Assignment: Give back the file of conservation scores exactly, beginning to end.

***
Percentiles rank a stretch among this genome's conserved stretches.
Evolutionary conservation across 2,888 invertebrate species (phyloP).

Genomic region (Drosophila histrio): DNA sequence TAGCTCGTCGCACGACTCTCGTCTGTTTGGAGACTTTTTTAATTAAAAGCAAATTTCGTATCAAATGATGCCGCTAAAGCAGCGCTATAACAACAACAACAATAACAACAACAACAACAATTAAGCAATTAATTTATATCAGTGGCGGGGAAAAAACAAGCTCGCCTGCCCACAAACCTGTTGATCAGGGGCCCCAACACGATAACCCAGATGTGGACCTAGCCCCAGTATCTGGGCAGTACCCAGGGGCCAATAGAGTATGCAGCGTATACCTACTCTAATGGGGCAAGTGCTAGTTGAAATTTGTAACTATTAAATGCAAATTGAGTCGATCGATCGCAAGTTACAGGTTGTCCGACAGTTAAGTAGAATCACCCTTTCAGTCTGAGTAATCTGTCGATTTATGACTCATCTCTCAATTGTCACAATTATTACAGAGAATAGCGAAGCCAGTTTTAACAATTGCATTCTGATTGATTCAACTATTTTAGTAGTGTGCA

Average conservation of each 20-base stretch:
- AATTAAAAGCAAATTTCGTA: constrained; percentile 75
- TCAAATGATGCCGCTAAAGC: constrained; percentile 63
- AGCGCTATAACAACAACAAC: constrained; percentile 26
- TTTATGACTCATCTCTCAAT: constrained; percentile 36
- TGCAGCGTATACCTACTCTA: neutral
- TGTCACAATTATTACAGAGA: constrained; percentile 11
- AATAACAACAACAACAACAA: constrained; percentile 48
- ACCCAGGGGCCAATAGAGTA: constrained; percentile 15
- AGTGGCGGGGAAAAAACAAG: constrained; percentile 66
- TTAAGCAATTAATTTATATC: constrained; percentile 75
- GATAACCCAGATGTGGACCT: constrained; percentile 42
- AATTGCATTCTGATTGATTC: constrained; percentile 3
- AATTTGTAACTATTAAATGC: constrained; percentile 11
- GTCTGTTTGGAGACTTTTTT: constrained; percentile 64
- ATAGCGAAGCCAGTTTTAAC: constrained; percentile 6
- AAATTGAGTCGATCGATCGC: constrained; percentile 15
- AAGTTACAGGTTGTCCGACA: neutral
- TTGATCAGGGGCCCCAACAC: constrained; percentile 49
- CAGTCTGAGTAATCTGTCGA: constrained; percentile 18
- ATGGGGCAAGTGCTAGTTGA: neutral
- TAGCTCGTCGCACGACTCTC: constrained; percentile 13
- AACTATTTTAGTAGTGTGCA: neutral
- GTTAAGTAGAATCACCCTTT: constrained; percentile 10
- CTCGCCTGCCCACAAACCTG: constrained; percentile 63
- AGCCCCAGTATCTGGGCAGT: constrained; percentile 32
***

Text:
Percentiles rank a stretch among this genome's conserved stretches.
Evolutionary conservation across 2,888 invertebrate species (phyloP).

Genomic region (Drosophila histrio): DNA sequence TAGCTCGTCGCACGACTCTCGTCTGTTTGGAGACTTTTTTAATTAAAAGCAAATTTCGTATCAAATGATGCCGCTAAAGCAGCGCTATAACAACAACAACAATAACAACAACAACAACAATTAAGCAATTAATTTATATCAGTGGCGGGGAAAAAACAAGCTCGCCTGCCCACAAACCTGTTGATCAGGGGCCCCAACACGATAACCCAGATGTGGACCTAGCCCCAGTATCTGGGCAGTACCCAGGGGCCAATAGAGTATGCAGCGTATACCTACTCTAATGGGGCAAGTGCTAGTTGAAATTTGTAACTATTAAATGCAAATTGAGTCGATCGATCGCAAGTTACAGGTTGTCCGACAGTTAAGTAGAATCACCCTTTCAGTCTGAGTAATCTGTCGATTTATGACTCATCTCTCAATTGTCACAATTATTACAGAGAATAGCGAAGCCAGTTTTAACAATTGCATTCTGATTGATTCAACTATTTTAGTAGTGTGCA

Average conservation of each 20-base stretch:
- AATTAAAAGCAAATTTCGTA: constrained; percentile 75
- TCAAATGATGCCGCTAAAGC: constrained; percentile 63
- AGCGCTATAACAACAACAAC: constrained; percentile 26
- TTTATGACTCATCTCTCAAT: constrained; percentile 36
- TGCAGCGTATACCTACTCTA: neutral
- TGTCACAATTATTACAGAGA: constrained; percentile 11
- AATAACAACAACAACAACAA: constrained; percentile 48
- ACCCAGGGGCCAATAGAGTA: constrained; percentile 15
- AGTGGCGGGGAAAAAACAAG: constrained; percentile 66
- TTAAGCAATTAATTTATATC: constrained; percentile 75
- GATAACCCAGATGTGGACCT: constrained; percentile 42
- AATTGCATTCTGATTGATTC: constrained; percentile 3
- AATTTGTAACTATTAAATGC: constrained; percentile 11
- GTCTGTTTGGAGACTTTTTT: constrained; percentile 64
- ATAGCGAAGCCAGTTTTAAC: constrained; percentile 6
- AAATTGAGTCGATCGATCGC: constrained; percentile 15
- AAGTTACAGGTTGTCCGACA: neutral
- TTGATCAGGGGCCCCAACAC: constrained; percentile 49
- CAGTCTGAGTAATCTGTCGA: constrained; percentile 18
- ATGGGGCAAGTGCTAGTTGA: neutral
- TAGCTCGTCGCACGACTCTC: constrained; percentile 13
- AACTATTTTAGTAGTGTGCA: neutral
- GTTAAGTAGAATCACCCTTT: constrained; percentile 10
- CTCGCCTGCCCACAAACCTG: constrained; percentile 63
- AGCCCCAGTATCTGGGCAGT: constrained; percentile 32